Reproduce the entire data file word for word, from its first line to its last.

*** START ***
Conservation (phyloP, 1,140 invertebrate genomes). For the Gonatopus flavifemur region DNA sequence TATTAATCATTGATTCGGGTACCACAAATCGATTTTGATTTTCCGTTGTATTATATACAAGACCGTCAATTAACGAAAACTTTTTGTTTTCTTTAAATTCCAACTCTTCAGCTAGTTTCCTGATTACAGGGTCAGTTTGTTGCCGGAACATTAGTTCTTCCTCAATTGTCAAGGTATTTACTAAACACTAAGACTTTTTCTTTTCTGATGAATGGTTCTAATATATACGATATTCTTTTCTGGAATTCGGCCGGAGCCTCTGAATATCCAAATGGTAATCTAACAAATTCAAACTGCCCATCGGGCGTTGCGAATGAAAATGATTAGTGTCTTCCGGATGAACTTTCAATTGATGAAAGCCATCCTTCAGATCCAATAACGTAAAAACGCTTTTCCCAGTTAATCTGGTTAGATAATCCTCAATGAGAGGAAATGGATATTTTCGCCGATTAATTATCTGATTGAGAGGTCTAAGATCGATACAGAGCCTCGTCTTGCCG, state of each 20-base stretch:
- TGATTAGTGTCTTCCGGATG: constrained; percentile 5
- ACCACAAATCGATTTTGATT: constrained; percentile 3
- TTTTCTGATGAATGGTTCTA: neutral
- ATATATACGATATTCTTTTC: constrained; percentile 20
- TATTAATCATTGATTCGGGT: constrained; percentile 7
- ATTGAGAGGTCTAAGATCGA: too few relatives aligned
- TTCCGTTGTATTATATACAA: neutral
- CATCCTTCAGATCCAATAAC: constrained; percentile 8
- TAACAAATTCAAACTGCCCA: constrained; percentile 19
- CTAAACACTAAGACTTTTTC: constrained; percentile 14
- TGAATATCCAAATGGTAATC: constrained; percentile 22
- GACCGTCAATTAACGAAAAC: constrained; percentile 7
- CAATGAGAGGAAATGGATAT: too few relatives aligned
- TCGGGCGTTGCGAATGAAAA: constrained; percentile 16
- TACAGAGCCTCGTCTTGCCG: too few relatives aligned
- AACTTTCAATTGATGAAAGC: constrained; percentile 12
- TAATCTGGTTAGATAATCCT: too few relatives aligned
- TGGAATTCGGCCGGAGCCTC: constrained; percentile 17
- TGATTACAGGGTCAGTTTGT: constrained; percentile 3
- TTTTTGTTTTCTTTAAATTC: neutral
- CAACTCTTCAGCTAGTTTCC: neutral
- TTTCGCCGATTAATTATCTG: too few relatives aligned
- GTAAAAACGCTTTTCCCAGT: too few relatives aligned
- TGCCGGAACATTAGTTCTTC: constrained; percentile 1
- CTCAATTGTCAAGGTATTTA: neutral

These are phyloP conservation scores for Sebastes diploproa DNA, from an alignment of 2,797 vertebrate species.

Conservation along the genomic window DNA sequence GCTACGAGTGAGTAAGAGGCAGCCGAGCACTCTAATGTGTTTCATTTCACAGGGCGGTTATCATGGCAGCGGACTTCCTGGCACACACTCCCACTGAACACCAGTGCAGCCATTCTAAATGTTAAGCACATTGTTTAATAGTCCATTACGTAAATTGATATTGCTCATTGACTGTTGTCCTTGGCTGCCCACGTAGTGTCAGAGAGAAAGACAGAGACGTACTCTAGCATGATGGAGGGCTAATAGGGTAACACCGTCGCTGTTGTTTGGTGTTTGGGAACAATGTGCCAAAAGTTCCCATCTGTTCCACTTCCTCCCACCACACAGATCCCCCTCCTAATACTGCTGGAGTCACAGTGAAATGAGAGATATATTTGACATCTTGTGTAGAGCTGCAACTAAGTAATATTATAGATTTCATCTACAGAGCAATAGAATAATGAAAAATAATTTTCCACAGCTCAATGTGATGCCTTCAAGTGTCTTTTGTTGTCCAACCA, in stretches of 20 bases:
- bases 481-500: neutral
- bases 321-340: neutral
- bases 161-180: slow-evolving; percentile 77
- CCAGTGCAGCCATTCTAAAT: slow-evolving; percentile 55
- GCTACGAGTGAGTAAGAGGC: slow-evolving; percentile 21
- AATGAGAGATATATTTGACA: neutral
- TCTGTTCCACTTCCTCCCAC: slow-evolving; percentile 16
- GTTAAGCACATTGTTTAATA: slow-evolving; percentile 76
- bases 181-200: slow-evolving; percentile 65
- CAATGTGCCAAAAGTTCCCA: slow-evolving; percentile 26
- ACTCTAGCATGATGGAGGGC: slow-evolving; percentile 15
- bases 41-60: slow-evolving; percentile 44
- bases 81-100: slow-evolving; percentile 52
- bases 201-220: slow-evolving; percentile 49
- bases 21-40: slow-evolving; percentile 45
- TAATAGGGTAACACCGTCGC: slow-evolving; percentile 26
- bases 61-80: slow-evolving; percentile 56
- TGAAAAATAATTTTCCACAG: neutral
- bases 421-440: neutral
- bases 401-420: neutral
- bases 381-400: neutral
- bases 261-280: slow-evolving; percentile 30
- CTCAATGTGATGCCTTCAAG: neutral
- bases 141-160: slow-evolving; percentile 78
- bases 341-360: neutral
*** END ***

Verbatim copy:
Conservation (phyloP, 1,140 invertebrate genomes). For the Gonatopus flavifemur region DNA sequence TATTAATCATTGATTCGGGTACCACAAATCGATTTTGATTTTCCGTTGTATTATATACAAGACCGTCAATTAACGAAAACTTTTTGTTTTCTTTAAATTCCAACTCTTCAGCTAGTTTCCTGATTACAGGGTCAGTTTGTTGCCGGAACATTAGTTCTTCCTCAATTGTCAAGGTATTTACTAAACACTAAGACTTTTTCTTTTCTGATGAATGGTTCTAATATATACGATATTCTTTTCTGGAATTCGGCCGGAGCCTCTGAATATCCAAATGGTAATCTAACAAATTCAAACTGCCCATCGGGCGTTGCGAATGAAAATGATTAGTGTCTTCCGGATGAACTTTCAATTGATGAAAGCCATCCTTCAGATCCAATAACGTAAAAACGCTTTTCCCAGTTAATCTGGTTAGATAATCCTCAATGAGAGGAAATGGATATTTTCGCCGATTAATTATCTGATTGAGAGGTCTAAGATCGATACAGAGCCTCGTCTTGCCG, state of each 20-base stretch:
- TGATTAGTGTCTTCCGGATG: constrained; percentile 5
- ACCACAAATCGATTTTGATT: constrained; percentile 3
- TTTTCTGATGAATGGTTCTA: neutral
- ATATATACGATATTCTTTTC: constrained; percentile 20
- TATTAATCATTGATTCGGGT: constrained; percentile 7
- ATTGAGAGGTCTAAGATCGA: too few relatives aligned
- TTCCGTTGTATTATATACAA: neutral
- CATCCTTCAGATCCAATAAC: constrained; percentile 8
- TAACAAATTCAAACTGCCCA: constrained; percentile 19
- CTAAACACTAAGACTTTTTC: constrained; percentile 14
- TGAATATCCAAATGGTAATC: constrained; percentile 22
- GACCGTCAATTAACGAAAAC: constrained; percentile 7
- CAATGAGAGGAAATGGATAT: too few relatives aligned
- TCGGGCGTTGCGAATGAAAA: constrained; percentile 16
- TACAGAGCCTCGTCTTGCCG: too few relatives aligned
- AACTTTCAATTGATGAAAGC: constrained; percentile 12
- TAATCTGGTTAGATAATCCT: too few relatives aligned
- TGGAATTCGGCCGGAGCCTC: constrained; percentile 17
- TGATTACAGGGTCAGTTTGT: constrained; percentile 3
- TTTTTGTTTTCTTTAAATTC: neutral
- CAACTCTTCAGCTAGTTTCC: neutral
- TTTCGCCGATTAATTATCTG: too few relatives aligned
- GTAAAAACGCTTTTCCCAGT: too few relatives aligned
- TGCCGGAACATTAGTTCTTC: constrained; percentile 1
- CTCAATTGTCAAGGTATTTA: neutral

These are phyloP conservation scores for Sebastes diploproa DNA, from an alignment of 2,797 vertebrate species.

Conservation along the genomic window DNA sequence GCTACGAGTGAGTAAGAGGCAGCCGAGCACTCTAATGTGTTTCATTTCACAGGGCGGTTATCATGGCAGCGGACTTCCTGGCACACACTCCCACTGAACACCAGTGCAGCCATTCTAAATGTTAAGCACATTGTTTAATAGTCCATTACGTAAATTGATATTGCTCATTGACTGTTGTCCTTGGCTGCCCACGTAGTGTCAGAGAGAAAGACAGAGACGTACTCTAGCATGATGGAGGGCTAATAGGGTAACACCGTCGCTGTTGTTTGGTGTTTGGGAACAATGTGCCAAAAGTTCCCATCTGTTCCACTTCCTCCCACCACACAGATCCCCCTCCTAATACTGCTGGAGTCACAGTGAAATGAGAGATATATTTGACATCTTGTGTAGAGCTGCAACTAAGTAATATTATAGATTTCATCTACAGAGCAATAGAATAATGAAAAATAATTTTCCACAGCTCAATGTGATGCCTTCAAGTGTCTTTTGTTGTCCAACCA, in stretches of 20 bases:
- bases 481-500: neutral
- bases 321-340: neutral
- bases 161-180: slow-evolving; percentile 77
- CCAGTGCAGCCATTCTAAAT: slow-evolving; percentile 55
- GCTACGAGTGAGTAAGAGGC: slow-evolving; percentile 21
- AATGAGAGATATATTTGACA: neutral
- TCTGTTCCACTTCCTCCCAC: slow-evolving; percentile 16
- GTTAAGCACATTGTTTAATA: slow-evolving; percentile 76
- bases 181-200: slow-evolving; percentile 65
- CAATGTGCCAAAAGTTCCCA: slow-evolving; percentile 26
- ACTCTAGCATGATGGAGGGC: slow-evolving; percentile 15
- bases 41-60: slow-evolving; percentile 44
- bases 81-100: slow-evolving; percentile 52
- bases 201-220: slow-evolving; percentile 49
- bases 21-40: slow-evolving; percentile 45
- TAATAGGGTAACACCGTCGC: slow-evolving; percentile 26
- bases 61-80: slow-evolving; percentile 56
- TGAAAAATAATTTTCCACAG: neutral
- bases 421-440: neutral
- bases 401-420: neutral
- bases 381-400: neutral
- bases 261-280: slow-evolving; percentile 30
- CTCAATGTGATGCCTTCAAG: neutral
- bases 141-160: slow-evolving; percentile 78
- bases 341-360: neutral